Valeant Pharmaceuticals Intl Inc.  (TSX:VRX)(NYSE:VRX) continues to confound investors, leaving them confused as to whether they should start buying shares, sell their positions, or just not think about it. Between talk about defaulting on debt, investors selling their shares, partnership problems, and new products launching, not knowing what to do can be quite unsettling.

Here’s what investors can expect from Valeant.

First, on the topic on debt, there’s no denying that Valeant is sitting on $30 billion in debt. In its quest to become one of the largest pharmaceutical companies on the market, it levered itself up significantly. However, there are only two ways that a business has to shut down, and that’s if management gives up or if it runs out of money. Fortunately, I don’t see that happening anytime soon.

If we look at its 10Q for the first quarter, there are conflicting numbers. If we look at its GAAP EPS, it saw a loss of $1.08 per share. Its non-GAAP adjusted earnings per share showed a positive $1.27. But what leaves me somewhat confident is that it had GAAP cash flow from operations of $558 million, up 14% year over year. So long as there is cash flow, Valeant should be able to make its debt payments.

Then there’s the fact that Sequoia Fund, Valeant’s second-largest shareholder, decided to get rid of its entire stake in the company. And Michael Pearson, the former CEO of Valeant, sold nearly US$100 million in shares of Valeant. When big investors and insiders start selling, it can be concerning. However, what’s important to pay attention to going forward is true insider acquisitions. If we see key employees buying shares, there’s confidence in the company.

Noted in the 10Q, management had to slash its earnings guidance to somewhere between $6.60 and $7.00 per share. This is down quite significantly from the $8.50-9.50 it had initially planned to make. One of the reasons is because of a distribution partnership it signed with Walgreens. During the call, CEO Joseph Papa said, “every time a prescription goes out the door [Walgreens’s door], we’re taping dollars bills to that prescription.” Valeant is losing money on this distribution deal.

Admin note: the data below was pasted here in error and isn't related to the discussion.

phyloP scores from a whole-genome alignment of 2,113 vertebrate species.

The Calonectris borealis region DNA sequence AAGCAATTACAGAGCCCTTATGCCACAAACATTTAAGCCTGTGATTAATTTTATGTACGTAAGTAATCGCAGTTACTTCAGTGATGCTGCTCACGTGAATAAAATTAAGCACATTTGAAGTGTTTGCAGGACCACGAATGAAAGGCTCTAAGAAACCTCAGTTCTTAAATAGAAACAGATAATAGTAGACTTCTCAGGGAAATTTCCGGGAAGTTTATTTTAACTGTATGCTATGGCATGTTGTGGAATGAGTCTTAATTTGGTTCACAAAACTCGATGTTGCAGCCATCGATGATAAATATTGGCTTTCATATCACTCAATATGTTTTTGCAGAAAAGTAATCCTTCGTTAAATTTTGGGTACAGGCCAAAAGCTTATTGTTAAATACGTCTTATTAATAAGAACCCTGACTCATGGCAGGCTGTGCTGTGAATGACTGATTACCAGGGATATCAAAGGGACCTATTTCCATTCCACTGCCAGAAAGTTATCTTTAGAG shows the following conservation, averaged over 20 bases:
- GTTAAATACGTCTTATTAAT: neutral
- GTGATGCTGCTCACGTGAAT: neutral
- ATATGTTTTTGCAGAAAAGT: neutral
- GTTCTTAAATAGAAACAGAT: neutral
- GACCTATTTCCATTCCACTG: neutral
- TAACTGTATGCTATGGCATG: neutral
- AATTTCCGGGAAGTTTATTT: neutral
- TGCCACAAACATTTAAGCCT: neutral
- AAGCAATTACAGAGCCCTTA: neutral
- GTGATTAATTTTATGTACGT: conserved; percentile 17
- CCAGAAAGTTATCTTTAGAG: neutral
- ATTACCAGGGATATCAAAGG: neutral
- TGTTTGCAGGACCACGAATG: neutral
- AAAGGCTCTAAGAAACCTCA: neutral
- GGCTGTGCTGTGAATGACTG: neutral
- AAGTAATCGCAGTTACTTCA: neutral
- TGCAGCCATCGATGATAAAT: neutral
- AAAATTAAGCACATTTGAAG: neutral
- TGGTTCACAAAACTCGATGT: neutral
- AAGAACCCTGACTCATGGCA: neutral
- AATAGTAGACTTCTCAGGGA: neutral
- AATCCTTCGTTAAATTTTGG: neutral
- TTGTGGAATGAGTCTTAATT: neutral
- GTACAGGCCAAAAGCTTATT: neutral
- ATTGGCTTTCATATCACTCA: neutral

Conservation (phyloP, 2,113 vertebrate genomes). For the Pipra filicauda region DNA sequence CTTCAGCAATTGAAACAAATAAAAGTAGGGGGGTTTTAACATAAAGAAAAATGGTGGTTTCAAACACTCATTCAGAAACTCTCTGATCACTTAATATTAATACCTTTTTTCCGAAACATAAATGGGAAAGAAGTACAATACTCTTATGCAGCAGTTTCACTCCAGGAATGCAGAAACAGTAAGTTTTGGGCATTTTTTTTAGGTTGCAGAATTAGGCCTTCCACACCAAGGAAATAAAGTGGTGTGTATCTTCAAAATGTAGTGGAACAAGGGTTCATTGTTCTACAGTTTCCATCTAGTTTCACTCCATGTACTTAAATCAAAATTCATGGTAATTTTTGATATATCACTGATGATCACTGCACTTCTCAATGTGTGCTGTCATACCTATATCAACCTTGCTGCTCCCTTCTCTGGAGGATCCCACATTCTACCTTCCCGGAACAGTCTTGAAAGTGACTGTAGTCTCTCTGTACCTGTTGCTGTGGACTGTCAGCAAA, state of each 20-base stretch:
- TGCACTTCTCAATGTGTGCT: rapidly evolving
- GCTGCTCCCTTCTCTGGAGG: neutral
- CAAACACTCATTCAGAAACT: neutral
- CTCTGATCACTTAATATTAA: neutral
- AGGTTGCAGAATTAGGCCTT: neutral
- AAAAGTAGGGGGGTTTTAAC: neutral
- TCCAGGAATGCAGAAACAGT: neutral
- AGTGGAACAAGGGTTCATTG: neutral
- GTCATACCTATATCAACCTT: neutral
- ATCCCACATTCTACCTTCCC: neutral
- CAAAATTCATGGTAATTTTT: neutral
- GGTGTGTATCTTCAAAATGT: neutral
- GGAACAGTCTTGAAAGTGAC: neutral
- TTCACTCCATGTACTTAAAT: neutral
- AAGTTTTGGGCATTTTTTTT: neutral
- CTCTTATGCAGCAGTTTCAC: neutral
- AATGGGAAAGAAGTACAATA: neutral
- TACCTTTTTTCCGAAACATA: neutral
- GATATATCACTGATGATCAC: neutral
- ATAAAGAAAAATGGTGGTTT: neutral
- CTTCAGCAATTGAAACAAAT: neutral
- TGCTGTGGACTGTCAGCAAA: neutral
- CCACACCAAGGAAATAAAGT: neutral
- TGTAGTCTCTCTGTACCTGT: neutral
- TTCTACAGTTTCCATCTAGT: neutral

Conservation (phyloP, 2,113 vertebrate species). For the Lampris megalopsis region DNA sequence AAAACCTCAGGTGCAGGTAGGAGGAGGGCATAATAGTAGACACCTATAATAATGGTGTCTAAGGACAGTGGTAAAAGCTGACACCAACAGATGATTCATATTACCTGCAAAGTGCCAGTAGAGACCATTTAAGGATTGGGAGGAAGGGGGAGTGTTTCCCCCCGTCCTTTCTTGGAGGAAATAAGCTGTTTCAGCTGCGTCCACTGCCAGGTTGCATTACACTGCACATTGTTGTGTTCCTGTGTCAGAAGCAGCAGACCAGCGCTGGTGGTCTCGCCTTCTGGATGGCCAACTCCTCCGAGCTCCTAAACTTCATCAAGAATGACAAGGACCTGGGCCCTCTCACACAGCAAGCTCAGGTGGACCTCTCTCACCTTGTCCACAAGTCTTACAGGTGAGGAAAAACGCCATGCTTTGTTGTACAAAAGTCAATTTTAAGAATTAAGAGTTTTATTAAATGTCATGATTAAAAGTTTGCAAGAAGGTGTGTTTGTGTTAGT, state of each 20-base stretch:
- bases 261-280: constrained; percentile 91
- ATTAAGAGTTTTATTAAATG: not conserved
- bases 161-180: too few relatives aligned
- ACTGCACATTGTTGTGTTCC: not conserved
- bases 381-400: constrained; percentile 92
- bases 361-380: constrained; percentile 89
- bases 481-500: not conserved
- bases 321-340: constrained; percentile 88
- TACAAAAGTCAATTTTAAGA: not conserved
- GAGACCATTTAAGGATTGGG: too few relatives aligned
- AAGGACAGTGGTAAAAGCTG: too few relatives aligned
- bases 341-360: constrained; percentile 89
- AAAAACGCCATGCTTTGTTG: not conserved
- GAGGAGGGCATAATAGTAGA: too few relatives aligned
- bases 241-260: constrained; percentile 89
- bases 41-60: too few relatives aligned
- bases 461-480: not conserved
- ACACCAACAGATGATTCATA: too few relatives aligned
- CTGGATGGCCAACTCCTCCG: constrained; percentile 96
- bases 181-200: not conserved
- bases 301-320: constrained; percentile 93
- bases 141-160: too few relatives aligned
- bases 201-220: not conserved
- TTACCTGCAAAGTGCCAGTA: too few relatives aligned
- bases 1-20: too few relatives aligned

The reason is because prior to the company revealing that it was increasing the price of its drugs significantly, it was able to generate lucrative earnings even with this deal. However, now that it has had to reduce prices, it can’t sustain it. What Valeant intends to do with this deal is still up in the air, but it could depress earnings for some time.

The good news for investors is that Valeant is expecting to get FDA approval for a few new drugs.

First, there’s Relistor oral, which treats opioid-induced constipation; Valeant expects to receive an answer in the next few days. Then there’s Vesneo, which treats elevated intraocular pressure. And finally, the Dermatologic and Ophthalmic Drugs Advisory Committee is meeting today to discuss brodalumab for treatment of moderate to severe plaque psoriasis in adults. One analysts believes brodalumab could generate US$400-500 million in peak U.S. sales if approved.

If this post leaves you scratching your head, that’s basically the point. Valeant could very well become a success again, and Joe Papa is definitely the executive to lead that charge. However, there are many uncertainties around its debt, its partnerships, and whether or not insiders are actually interested in it. Because of this, my advice is to avoid this stock. Come back when things get a little clearer.

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Fool contributor Jacob Donnelly has no position in any stocks mentioned. Tom Gardner owns shares of Valeant Pharmaceuticals. The Motley Fool owns shares of Valeant Pharmaceuticals.